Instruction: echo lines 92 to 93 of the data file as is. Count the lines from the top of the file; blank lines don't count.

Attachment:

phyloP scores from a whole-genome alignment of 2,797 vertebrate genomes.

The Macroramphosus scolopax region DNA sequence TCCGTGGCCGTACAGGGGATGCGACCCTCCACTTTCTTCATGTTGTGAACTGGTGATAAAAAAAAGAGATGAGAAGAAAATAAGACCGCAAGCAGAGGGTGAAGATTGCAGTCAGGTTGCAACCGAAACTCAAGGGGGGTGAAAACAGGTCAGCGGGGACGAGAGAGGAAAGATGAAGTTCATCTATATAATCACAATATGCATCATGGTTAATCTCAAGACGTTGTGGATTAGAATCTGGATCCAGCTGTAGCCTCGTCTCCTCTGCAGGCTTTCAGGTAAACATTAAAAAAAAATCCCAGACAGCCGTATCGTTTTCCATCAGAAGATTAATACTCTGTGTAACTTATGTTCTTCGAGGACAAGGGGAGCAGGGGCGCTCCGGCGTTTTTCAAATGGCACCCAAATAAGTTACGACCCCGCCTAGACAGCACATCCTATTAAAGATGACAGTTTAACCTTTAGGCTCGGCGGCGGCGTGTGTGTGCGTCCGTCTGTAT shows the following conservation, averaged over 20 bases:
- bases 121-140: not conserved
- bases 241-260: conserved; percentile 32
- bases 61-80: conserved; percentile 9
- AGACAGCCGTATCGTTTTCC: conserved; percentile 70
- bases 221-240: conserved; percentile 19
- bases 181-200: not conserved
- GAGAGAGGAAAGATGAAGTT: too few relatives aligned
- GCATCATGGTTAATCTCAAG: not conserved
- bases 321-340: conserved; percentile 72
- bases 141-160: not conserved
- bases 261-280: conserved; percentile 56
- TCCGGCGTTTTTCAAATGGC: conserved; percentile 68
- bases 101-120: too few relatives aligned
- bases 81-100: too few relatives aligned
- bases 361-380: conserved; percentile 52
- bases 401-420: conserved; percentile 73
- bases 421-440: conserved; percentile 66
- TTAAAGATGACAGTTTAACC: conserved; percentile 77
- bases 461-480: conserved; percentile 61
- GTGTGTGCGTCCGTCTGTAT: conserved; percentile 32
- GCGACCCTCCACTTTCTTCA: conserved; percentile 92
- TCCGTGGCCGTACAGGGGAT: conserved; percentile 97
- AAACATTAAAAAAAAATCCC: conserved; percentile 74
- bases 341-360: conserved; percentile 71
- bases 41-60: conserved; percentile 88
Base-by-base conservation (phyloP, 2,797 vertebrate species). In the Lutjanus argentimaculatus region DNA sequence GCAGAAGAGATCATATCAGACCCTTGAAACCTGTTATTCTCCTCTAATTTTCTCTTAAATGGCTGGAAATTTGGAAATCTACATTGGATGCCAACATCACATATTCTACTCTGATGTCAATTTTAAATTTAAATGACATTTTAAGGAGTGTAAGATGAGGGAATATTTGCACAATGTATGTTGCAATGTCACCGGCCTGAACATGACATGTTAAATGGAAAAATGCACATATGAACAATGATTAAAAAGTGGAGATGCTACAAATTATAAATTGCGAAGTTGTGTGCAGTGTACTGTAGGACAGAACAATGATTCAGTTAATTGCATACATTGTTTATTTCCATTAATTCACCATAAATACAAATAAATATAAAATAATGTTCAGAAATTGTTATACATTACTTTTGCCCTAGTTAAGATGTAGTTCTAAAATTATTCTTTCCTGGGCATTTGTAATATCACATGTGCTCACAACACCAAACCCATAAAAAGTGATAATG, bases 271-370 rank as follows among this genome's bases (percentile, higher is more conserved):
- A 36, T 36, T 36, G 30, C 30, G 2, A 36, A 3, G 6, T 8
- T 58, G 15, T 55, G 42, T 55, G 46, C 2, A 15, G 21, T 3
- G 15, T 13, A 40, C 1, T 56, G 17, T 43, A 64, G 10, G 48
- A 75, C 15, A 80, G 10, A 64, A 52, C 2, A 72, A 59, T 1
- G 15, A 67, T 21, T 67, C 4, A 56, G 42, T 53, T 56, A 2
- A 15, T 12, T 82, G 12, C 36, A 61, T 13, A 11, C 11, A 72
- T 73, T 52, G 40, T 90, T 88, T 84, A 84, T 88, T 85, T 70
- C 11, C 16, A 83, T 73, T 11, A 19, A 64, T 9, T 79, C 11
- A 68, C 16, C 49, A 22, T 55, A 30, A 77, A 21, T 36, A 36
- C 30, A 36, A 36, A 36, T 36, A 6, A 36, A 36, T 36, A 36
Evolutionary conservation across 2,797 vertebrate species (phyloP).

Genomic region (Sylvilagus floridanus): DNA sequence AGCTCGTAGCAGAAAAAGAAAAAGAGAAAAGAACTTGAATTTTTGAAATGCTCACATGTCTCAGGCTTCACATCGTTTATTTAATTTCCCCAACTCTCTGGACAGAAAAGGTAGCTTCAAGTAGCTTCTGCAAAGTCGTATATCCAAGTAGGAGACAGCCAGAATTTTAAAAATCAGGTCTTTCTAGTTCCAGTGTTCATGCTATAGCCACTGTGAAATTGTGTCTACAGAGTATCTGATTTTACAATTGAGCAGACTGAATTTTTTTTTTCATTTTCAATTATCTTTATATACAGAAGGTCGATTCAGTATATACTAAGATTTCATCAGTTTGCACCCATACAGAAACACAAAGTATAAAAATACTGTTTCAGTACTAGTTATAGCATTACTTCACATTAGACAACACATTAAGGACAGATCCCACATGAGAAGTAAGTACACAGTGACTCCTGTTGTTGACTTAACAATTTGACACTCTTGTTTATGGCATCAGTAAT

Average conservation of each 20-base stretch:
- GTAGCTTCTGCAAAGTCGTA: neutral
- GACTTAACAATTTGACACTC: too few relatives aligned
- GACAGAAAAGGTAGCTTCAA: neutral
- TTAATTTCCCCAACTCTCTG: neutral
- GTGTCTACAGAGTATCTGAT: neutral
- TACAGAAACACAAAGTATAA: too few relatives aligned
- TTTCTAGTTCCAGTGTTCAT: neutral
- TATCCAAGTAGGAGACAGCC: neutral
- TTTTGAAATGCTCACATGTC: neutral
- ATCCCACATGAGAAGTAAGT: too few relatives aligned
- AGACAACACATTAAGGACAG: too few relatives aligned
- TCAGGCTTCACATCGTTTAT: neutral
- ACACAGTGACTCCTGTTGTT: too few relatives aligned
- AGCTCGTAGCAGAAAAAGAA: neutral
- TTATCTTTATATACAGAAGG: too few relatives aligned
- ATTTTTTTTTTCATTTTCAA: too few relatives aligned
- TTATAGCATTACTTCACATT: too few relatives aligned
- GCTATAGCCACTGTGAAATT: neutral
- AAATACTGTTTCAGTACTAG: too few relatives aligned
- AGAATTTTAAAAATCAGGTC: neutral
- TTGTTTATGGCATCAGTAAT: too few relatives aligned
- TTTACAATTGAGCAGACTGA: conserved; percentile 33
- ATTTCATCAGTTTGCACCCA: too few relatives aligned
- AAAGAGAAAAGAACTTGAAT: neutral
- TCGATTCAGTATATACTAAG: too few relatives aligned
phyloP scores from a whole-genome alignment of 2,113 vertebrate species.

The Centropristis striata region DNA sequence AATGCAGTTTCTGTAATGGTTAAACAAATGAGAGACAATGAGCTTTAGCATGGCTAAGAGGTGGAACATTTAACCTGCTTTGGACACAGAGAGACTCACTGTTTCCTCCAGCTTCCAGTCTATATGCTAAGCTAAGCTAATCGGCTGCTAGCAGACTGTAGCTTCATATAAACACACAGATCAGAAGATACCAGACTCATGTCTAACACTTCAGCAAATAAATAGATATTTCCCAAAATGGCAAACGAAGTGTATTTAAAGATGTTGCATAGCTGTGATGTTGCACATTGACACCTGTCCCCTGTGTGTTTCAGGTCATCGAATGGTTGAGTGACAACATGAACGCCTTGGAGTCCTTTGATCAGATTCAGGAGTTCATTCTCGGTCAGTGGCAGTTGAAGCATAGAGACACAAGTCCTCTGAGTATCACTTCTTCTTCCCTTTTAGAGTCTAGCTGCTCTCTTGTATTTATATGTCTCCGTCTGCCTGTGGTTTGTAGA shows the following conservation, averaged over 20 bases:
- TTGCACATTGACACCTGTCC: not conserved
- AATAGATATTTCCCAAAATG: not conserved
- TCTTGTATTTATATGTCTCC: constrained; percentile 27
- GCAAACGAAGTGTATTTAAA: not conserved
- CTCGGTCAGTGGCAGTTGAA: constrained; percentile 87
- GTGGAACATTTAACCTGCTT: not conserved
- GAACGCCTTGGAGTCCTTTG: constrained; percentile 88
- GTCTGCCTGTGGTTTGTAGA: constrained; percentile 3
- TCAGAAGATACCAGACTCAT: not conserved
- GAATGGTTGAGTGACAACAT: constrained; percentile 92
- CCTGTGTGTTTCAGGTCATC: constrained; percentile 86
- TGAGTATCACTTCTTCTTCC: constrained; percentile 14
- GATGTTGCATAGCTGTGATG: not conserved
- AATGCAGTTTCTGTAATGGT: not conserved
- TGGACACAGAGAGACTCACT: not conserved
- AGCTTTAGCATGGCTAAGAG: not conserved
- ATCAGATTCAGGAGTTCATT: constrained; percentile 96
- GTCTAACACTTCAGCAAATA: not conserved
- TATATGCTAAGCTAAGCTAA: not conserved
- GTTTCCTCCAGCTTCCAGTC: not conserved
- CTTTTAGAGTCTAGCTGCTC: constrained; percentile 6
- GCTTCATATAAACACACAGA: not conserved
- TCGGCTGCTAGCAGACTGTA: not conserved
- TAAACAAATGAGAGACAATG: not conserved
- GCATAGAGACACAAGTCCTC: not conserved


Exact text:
- TAAACAAATGAGAGACAATG: not conserved
- GCATAGAGACACAAGTCCTC: not conserved